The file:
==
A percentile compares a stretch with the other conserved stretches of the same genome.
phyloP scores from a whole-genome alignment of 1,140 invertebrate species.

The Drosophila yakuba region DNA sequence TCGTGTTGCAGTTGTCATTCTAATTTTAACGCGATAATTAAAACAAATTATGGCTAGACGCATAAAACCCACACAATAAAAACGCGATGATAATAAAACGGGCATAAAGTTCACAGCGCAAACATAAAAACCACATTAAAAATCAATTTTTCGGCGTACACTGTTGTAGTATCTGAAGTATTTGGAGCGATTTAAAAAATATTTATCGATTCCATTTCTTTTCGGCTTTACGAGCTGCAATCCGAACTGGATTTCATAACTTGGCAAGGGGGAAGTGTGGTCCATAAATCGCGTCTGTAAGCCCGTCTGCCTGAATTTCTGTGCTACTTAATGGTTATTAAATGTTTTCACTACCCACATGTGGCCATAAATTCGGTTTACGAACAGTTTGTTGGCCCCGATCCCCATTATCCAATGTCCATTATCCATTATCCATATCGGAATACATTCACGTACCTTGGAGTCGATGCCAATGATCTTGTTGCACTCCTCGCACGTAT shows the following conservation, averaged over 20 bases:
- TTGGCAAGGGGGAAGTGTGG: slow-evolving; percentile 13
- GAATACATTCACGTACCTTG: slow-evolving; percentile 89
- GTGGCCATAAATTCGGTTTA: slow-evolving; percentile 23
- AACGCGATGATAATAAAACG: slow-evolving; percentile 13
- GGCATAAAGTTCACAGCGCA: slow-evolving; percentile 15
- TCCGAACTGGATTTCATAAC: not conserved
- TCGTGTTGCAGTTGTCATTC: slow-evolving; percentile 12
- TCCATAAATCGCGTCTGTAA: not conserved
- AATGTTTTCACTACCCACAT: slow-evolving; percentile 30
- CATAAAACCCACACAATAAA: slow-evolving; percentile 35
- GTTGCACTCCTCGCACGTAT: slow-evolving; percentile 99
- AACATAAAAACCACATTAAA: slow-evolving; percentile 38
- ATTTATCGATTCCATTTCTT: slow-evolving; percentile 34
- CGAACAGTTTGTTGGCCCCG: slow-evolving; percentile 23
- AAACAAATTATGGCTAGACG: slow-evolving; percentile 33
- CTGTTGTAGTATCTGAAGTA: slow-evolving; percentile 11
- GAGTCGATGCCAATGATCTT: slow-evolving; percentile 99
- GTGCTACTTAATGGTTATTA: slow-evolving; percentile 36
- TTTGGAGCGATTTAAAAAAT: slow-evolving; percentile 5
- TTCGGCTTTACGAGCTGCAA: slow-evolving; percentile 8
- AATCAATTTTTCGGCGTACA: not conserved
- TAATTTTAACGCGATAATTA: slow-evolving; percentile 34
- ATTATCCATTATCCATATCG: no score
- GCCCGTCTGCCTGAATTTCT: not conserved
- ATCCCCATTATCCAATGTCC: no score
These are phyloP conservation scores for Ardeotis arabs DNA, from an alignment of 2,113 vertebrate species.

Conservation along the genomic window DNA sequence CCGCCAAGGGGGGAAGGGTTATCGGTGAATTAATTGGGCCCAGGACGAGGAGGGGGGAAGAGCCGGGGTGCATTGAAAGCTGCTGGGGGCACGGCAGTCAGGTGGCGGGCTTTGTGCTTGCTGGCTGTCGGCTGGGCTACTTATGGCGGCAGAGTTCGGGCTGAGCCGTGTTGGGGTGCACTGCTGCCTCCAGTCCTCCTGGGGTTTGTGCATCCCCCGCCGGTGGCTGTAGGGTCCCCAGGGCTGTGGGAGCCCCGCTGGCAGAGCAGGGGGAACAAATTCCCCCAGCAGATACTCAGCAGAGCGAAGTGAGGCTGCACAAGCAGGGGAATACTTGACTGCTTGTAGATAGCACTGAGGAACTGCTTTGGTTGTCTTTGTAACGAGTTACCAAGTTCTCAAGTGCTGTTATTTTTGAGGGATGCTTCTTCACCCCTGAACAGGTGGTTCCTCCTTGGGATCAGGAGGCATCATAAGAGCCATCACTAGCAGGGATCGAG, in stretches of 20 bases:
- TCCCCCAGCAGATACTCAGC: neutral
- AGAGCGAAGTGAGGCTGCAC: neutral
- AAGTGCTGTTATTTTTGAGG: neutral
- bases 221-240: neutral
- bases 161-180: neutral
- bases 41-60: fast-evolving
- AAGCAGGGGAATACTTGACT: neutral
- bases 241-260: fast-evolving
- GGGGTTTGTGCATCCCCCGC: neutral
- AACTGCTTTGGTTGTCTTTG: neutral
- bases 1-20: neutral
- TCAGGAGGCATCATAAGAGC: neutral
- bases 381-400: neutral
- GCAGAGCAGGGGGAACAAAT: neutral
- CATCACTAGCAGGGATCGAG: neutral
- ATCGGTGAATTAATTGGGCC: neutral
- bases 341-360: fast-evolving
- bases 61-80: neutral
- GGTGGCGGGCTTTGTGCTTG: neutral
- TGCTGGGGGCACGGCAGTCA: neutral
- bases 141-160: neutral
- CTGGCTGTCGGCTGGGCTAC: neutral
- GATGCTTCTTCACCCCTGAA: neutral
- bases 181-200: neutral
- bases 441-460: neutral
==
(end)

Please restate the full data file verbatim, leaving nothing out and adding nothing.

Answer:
A percentile compares a stretch with the other conserved stretches of the same genome.
phyloP scores from a whole-genome alignment of 1,140 invertebrate species.

The Drosophila yakuba region DNA sequence TCGTGTTGCAGTTGTCATTCTAATTTTAACGCGATAATTAAAACAAATTATGGCTAGACGCATAAAACCCACACAATAAAAACGCGATGATAATAAAACGGGCATAAAGTTCACAGCGCAAACATAAAAACCACATTAAAAATCAATTTTTCGGCGTACACTGTTGTAGTATCTGAAGTATTTGGAGCGATTTAAAAAATATTTATCGATTCCATTTCTTTTCGGCTTTACGAGCTGCAATCCGAACTGGATTTCATAACTTGGCAAGGGGGAAGTGTGGTCCATAAATCGCGTCTGTAAGCCCGTCTGCCTGAATTTCTGTGCTACTTAATGGTTATTAAATGTTTTCACTACCCACATGTGGCCATAAATTCGGTTTACGAACAGTTTGTTGGCCCCGATCCCCATTATCCAATGTCCATTATCCATTATCCATATCGGAATACATTCACGTACCTTGGAGTCGATGCCAATGATCTTGTTGCACTCCTCGCACGTAT shows the following conservation, averaged over 20 bases:
- TTGGCAAGGGGGAAGTGTGG: slow-evolving; percentile 13
- GAATACATTCACGTACCTTG: slow-evolving; percentile 89
- GTGGCCATAAATTCGGTTTA: slow-evolving; percentile 23
- AACGCGATGATAATAAAACG: slow-evolving; percentile 13
- GGCATAAAGTTCACAGCGCA: slow-evolving; percentile 15
- TCCGAACTGGATTTCATAAC: not conserved
- TCGTGTTGCAGTTGTCATTC: slow-evolving; percentile 12
- TCCATAAATCGCGTCTGTAA: not conserved
- AATGTTTTCACTACCCACAT: slow-evolving; percentile 30
- CATAAAACCCACACAATAAA: slow-evolving; percentile 35
- GTTGCACTCCTCGCACGTAT: slow-evolving; percentile 99
- AACATAAAAACCACATTAAA: slow-evolving; percentile 38
- ATTTATCGATTCCATTTCTT: slow-evolving; percentile 34
- CGAACAGTTTGTTGGCCCCG: slow-evolving; percentile 23
- AAACAAATTATGGCTAGACG: slow-evolving; percentile 33
- CTGTTGTAGTATCTGAAGTA: slow-evolving; percentile 11
- GAGTCGATGCCAATGATCTT: slow-evolving; percentile 99
- GTGCTACTTAATGGTTATTA: slow-evolving; percentile 36
- TTTGGAGCGATTTAAAAAAT: slow-evolving; percentile 5
- TTCGGCTTTACGAGCTGCAA: slow-evolving; percentile 8
- AATCAATTTTTCGGCGTACA: not conserved
- TAATTTTAACGCGATAATTA: slow-evolving; percentile 34
- ATTATCCATTATCCATATCG: no score
- GCCCGTCTGCCTGAATTTCT: not conserved
- ATCCCCATTATCCAATGTCC: no score
These are phyloP conservation scores for Ardeotis arabs DNA, from an alignment of 2,113 vertebrate species.

Conservation along the genomic window DNA sequence CCGCCAAGGGGGGAAGGGTTATCGGTGAATTAATTGGGCCCAGGACGAGGAGGGGGGAAGAGCCGGGGTGCATTGAAAGCTGCTGGGGGCACGGCAGTCAGGTGGCGGGCTTTGTGCTTGCTGGCTGTCGGCTGGGCTACTTATGGCGGCAGAGTTCGGGCTGAGCCGTGTTGGGGTGCACTGCTGCCTCCAGTCCTCCTGGGGTTTGTGCATCCCCCGCCGGTGGCTGTAGGGTCCCCAGGGCTGTGGGAGCCCCGCTGGCAGAGCAGGGGGAACAAATTCCCCCAGCAGATACTCAGCAGAGCGAAGTGAGGCTGCACAAGCAGGGGAATACTTGACTGCTTGTAGATAGCACTGAGGAACTGCTTTGGTTGTCTTTGTAACGAGTTACCAAGTTCTCAAGTGCTGTTATTTTTGAGGGATGCTTCTTCACCCCTGAACAGGTGGTTCCTCCTTGGGATCAGGAGGCATCATAAGAGCCATCACTAGCAGGGATCGAG, in stretches of 20 bases:
- TCCCCCAGCAGATACTCAGC: neutral
- AGAGCGAAGTGAGGCTGCAC: neutral
- AAGTGCTGTTATTTTTGAGG: neutral
- bases 221-240: neutral
- bases 161-180: neutral
- bases 41-60: fast-evolving
- AAGCAGGGGAATACTTGACT: neutral
- bases 241-260: fast-evolving
- GGGGTTTGTGCATCCCCCGC: neutral
- AACTGCTTTGGTTGTCTTTG: neutral
- bases 1-20: neutral
- TCAGGAGGCATCATAAGAGC: neutral
- bases 381-400: neutral
- GCAGAGCAGGGGGAACAAAT: neutral
- CATCACTAGCAGGGATCGAG: neutral
- ATCGGTGAATTAATTGGGCC: neutral
- bases 341-360: fast-evolving
- bases 61-80: neutral
- GGTGGCGGGCTTTGTGCTTG: neutral
- TGCTGGGGGCACGGCAGTCA: neutral
- bases 141-160: neutral
- CTGGCTGTCGGCTGGGCTAC: neutral
- GATGCTTCTTCACCCCTGAA: neutral
- bases 181-200: neutral
- bases 441-460: neutral